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Full text of "How to know period styles in furniture; a brief history of furniture from the days of ancient Egypt to the present time"

LIBRARY 

TAT TBACHCNB OOl_L 
ANTA BARBARA. CALIFORNIA 



LIBRARY 



2 



I'A 



HOW TO KNOW 
PERIOD STYLES 
IN FURNITURE 



A Brief History of Furniture 
from the Days of Ancient 
Egypt to the Present Time, 
Illustrated with over 300 
Typical Examples and a Brief 
Description of Each Period 



By W. L. KIMERLY 




STATE NOffiAL SCH00L 
MANUAL ARTS Af'D H6KE 

SANTA BARBARA, CALIFORNIA 
1912 

GRAND RAPIDS FURNITURE RECORD CO. 
Grand Rapids, Michigan 



Copyright, 1912, 
By W. L. Kimerly, Grand Rapids, Mich. 

Copyright, 1912,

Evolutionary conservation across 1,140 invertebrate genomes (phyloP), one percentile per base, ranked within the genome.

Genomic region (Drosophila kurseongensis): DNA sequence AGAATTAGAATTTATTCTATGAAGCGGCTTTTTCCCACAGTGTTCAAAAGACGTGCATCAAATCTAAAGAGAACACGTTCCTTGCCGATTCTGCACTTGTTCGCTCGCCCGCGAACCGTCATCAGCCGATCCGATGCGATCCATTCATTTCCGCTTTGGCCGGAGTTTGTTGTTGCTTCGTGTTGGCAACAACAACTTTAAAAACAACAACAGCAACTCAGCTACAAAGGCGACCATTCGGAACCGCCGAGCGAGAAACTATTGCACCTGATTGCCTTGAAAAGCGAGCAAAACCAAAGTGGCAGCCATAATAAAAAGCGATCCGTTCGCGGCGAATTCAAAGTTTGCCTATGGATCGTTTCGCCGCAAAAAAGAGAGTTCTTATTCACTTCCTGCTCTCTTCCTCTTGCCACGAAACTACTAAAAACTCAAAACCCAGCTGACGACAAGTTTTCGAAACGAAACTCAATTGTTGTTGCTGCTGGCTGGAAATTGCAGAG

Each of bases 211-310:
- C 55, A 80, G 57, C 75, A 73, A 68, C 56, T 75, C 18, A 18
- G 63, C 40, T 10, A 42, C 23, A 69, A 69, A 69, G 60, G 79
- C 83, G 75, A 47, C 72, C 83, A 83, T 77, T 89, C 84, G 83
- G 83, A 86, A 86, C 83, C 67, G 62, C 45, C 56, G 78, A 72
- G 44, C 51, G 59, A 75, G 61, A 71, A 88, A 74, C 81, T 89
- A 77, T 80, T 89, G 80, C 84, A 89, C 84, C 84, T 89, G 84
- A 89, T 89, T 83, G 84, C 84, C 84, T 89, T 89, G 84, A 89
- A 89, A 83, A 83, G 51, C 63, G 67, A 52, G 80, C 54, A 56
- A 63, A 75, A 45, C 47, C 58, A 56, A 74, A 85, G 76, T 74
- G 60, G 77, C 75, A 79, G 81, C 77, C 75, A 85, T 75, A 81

By The Grand Rapids Furniture Record Co. 
Grand Rapids, Mich. 










THE OBJECT OF THIS BOOK 

Most books published on furniture are 
too voluminous for any one except the 
professional designer. Many of them are 
in a foreign language and they are invari- 
ably high in price. 

It is the object of this book to arrange 
in a clear, practical way, a brief history 
of furniture, illustrating same with typical 
examples of each period and a brief 
description of each, so as to produce a 

CO 

handy reference for all who may wish to 
understand "Period Styles in Furniture." 









W. L. KIMERLY. 
March 1, 1912. 



PREFACE 

A knowledge of period styles in furniture is as necessary 
to those who would properly furnish a home as a knowledge 
of grammar is to those who would speak correctly. All 
period styles have a history and an exceedingly interesting 
one. The historical styles in furniture are those that have 
stood the test of time; they were not created in a day, but 
were gradually developed to fit the needs of civilization and 
society; a change in government or religion has always been 
reflected in the character of the furniture. No new style has